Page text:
The Iron Petticoat (1956)
The celebrated stage and screen star died on July 14 in Los Angeles, a family spokesperson said.
Pooley was well known for his role as villainous scientist Professor Stahlman in the 1970s' Doctor Who serial, 'Inferno'.
He also appeared in numerous other television shows including Star Trek:Voyager, Dr. Quinn, Medicine Woman and La Law.
As well as a successful film career with appearances in The Lost People, Highly Dangerous, The Iron Petticoat alongside Katherine Hepburn and Bob Hope and the 1971 horror, The Corpse, he was also a regular on the stage.
He originated the part of Chorley Bannister in Noel Coward's Peace in Our Time in 1947 and he had roles in productions of Twelve Angry Men, The Tempest and Othello.
In his later years, Pooley retired from acting and turned to painting, and was an artist
Anne Marie's last episodes airs tomorrow Wednesday December 31st. But until then... take a peak at any you missed. Some chapters will be substantially rewritten for the book.
1930s: A Bill of Divorcement, Christopher Strong, Morning Glory, Little Women, Spitfire, The Little Minister, Break of Hearts, Alice Adams, Sylvia Scarlett, Mary of Scotland, A Woman Rebels, Quality Street, Stage Door, Bringing Up Baby, Holiday,
1940s: Philadelphia Story,
The 50s were a time of great growth for Kate. The studio system collapsed and stars became more autonomous (Kate had left MGM after Pat & Mike) and Kate used the opportunity to break out of the glamorous-but-dull mold she'd been thrust into. She pursued scripts, directors, and collaborations that electrified her onscreen and off. She toured in Shakespeare, worked with Oscar-nominated directors, and forged a career renaissance even as her contemporaries flailed. Yes, the films she made contained the dreaded "S" word, but if her ladies were single, they were also single-minded and smart. Kate could have been pushed to the side. Instead she found great roles and challenged herself with the opportunities a collapsing system afforded. If her films seem troublesome now, the craftsmanship and artistic growth of this period cannot be denied.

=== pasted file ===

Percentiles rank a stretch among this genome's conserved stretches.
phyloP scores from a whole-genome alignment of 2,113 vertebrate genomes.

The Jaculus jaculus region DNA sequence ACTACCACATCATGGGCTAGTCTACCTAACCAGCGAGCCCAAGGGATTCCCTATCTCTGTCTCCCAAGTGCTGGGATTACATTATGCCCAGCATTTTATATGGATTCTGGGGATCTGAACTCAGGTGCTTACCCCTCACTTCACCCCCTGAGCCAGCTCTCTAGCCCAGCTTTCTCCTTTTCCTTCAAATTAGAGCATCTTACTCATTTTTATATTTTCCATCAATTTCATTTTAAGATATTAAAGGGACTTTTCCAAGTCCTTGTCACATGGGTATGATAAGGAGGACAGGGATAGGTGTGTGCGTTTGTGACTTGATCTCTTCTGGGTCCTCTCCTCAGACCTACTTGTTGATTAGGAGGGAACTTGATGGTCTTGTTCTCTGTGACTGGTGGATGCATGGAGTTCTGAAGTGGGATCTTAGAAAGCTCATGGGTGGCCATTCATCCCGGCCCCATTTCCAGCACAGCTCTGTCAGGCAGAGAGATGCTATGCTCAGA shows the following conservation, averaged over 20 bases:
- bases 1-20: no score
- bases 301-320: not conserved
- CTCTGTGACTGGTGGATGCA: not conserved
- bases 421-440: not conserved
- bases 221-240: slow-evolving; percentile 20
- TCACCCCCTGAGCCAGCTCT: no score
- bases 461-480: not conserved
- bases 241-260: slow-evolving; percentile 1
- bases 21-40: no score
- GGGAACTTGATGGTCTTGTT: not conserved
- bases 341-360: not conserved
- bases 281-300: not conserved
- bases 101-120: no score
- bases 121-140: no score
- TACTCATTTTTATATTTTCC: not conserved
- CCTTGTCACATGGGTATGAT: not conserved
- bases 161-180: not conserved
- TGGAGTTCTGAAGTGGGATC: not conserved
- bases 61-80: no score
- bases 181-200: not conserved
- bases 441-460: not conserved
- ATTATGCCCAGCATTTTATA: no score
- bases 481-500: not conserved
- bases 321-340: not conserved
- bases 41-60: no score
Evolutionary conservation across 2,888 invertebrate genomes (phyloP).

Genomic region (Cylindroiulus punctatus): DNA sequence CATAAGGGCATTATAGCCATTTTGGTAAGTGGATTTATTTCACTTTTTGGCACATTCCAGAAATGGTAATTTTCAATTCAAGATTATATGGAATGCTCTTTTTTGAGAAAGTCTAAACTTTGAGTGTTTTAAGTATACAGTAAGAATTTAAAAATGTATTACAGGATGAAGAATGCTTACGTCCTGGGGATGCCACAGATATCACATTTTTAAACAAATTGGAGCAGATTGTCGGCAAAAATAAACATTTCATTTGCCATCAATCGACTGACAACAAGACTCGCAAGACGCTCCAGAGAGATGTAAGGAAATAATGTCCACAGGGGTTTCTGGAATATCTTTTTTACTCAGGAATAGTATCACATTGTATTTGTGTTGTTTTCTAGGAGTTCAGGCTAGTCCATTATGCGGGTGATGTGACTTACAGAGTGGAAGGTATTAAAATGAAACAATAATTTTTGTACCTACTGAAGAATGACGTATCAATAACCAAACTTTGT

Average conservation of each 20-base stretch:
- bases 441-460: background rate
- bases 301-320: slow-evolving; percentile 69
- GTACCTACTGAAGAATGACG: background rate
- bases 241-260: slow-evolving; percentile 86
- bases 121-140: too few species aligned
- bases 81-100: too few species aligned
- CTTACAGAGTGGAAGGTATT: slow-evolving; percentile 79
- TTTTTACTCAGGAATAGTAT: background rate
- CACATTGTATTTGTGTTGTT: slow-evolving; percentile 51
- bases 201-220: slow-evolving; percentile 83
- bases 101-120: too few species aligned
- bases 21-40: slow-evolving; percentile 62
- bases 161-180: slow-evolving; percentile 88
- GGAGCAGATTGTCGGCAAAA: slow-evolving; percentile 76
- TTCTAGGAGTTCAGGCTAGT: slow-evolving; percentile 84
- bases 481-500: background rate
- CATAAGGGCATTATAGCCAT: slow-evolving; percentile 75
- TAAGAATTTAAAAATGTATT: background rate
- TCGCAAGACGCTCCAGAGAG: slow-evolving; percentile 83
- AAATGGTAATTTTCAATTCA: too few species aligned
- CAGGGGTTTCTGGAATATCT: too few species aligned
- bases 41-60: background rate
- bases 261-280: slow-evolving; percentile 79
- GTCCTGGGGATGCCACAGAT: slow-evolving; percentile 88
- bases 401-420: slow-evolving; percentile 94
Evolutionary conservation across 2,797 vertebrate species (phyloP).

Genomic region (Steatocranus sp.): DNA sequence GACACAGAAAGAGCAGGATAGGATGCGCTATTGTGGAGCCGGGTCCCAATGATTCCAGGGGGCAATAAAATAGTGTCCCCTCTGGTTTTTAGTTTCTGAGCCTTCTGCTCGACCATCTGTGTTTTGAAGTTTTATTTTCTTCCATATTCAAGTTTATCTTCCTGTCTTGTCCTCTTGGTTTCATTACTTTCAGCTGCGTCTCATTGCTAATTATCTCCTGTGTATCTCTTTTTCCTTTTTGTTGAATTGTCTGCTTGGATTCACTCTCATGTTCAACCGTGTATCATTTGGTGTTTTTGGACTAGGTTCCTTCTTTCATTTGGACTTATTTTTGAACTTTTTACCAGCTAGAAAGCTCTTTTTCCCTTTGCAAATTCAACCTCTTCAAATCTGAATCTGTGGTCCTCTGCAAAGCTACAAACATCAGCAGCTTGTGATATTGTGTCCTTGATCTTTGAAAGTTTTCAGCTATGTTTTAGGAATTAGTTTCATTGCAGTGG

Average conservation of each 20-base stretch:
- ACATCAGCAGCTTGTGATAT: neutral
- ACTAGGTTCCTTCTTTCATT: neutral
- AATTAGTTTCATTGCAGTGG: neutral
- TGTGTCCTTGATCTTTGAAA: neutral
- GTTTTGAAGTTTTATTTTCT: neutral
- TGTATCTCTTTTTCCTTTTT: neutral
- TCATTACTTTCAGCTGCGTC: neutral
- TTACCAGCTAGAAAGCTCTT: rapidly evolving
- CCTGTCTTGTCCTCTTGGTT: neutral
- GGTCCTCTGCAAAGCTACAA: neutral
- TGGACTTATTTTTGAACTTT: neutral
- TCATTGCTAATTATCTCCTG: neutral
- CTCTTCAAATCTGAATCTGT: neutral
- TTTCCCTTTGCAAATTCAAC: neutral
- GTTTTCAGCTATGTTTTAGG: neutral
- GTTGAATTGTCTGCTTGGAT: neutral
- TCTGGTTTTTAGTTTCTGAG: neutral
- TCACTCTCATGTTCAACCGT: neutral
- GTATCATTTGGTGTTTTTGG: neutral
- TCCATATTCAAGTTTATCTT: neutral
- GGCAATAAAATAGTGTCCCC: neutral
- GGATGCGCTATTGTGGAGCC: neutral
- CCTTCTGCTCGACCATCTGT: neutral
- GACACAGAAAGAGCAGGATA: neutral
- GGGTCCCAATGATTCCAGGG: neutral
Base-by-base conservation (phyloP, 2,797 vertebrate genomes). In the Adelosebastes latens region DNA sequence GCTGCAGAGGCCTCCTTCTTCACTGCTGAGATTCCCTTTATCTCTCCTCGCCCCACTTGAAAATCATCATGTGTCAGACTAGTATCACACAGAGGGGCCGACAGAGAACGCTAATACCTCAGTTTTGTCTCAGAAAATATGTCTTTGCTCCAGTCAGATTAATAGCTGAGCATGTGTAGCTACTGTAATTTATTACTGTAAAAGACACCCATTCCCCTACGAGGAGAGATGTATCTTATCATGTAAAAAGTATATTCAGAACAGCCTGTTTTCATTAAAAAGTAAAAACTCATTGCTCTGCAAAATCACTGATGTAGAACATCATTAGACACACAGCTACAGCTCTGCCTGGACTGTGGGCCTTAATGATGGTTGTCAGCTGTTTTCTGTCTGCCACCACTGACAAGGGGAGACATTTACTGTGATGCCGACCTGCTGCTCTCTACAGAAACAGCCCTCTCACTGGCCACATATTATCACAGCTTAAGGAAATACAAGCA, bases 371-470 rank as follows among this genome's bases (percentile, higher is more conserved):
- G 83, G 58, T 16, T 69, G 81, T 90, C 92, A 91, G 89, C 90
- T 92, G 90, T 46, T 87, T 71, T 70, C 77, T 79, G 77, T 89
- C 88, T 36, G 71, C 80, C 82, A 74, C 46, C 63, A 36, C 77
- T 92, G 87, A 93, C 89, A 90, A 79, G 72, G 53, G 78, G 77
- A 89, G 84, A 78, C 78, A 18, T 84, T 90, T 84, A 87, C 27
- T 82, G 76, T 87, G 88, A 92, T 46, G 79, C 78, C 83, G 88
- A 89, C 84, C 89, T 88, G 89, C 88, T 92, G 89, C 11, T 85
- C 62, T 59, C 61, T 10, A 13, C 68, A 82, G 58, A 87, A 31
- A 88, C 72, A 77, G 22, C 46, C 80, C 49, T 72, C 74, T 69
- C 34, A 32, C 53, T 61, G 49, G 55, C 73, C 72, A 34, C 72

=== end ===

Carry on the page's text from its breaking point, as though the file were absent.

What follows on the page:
By Barbara Lovenheim
It seems improbable for a new slant on Katharine Hepburn to emerge, but the upcoming exhibit Katharine Hepburn: Dressed for Stage and Screen at the New York Public Library for the Performing Arts at Lincoln Center and the five excellent essays in the new Skira/Rizzoli companion book "Katharine Hepburn: Rebel Chic" are provocative and eye-opening. Contrary to Hepburn’s public image as an indifferent fashion rebel who wore slacks in public years before pant suits came into vogue, Hepburn cultivated her counter-culture image deliberately and with great precision when she became aware of its publicity value, eventually ordering custom-made slacks and shoes and, on the sly, ordering handmade French lingerie.
“I think you should pretend you don’t care,” she once remarked to Garbo, who captivated Hollywood with her mannish suits, hats, and Ferragamo flat-heeled shoes. “But it’s the most outrageous pretense.
The 1956 Cold War comedy was directed by Ralph Thomas and starred Bob Hope (although the role was originally written for Cary Grant) and Katherine Hepburn, and focuses on Hepburn's Russian jet pilot who lands in West Germany and is quickly converted to capitalism after spending time with Hope's Major Lockwood. But hey, this isn't all about political ideals, there's also a love story in there as well. Essentially, it's very much in the vein of "Ninotchka" (in fact they are so similar,
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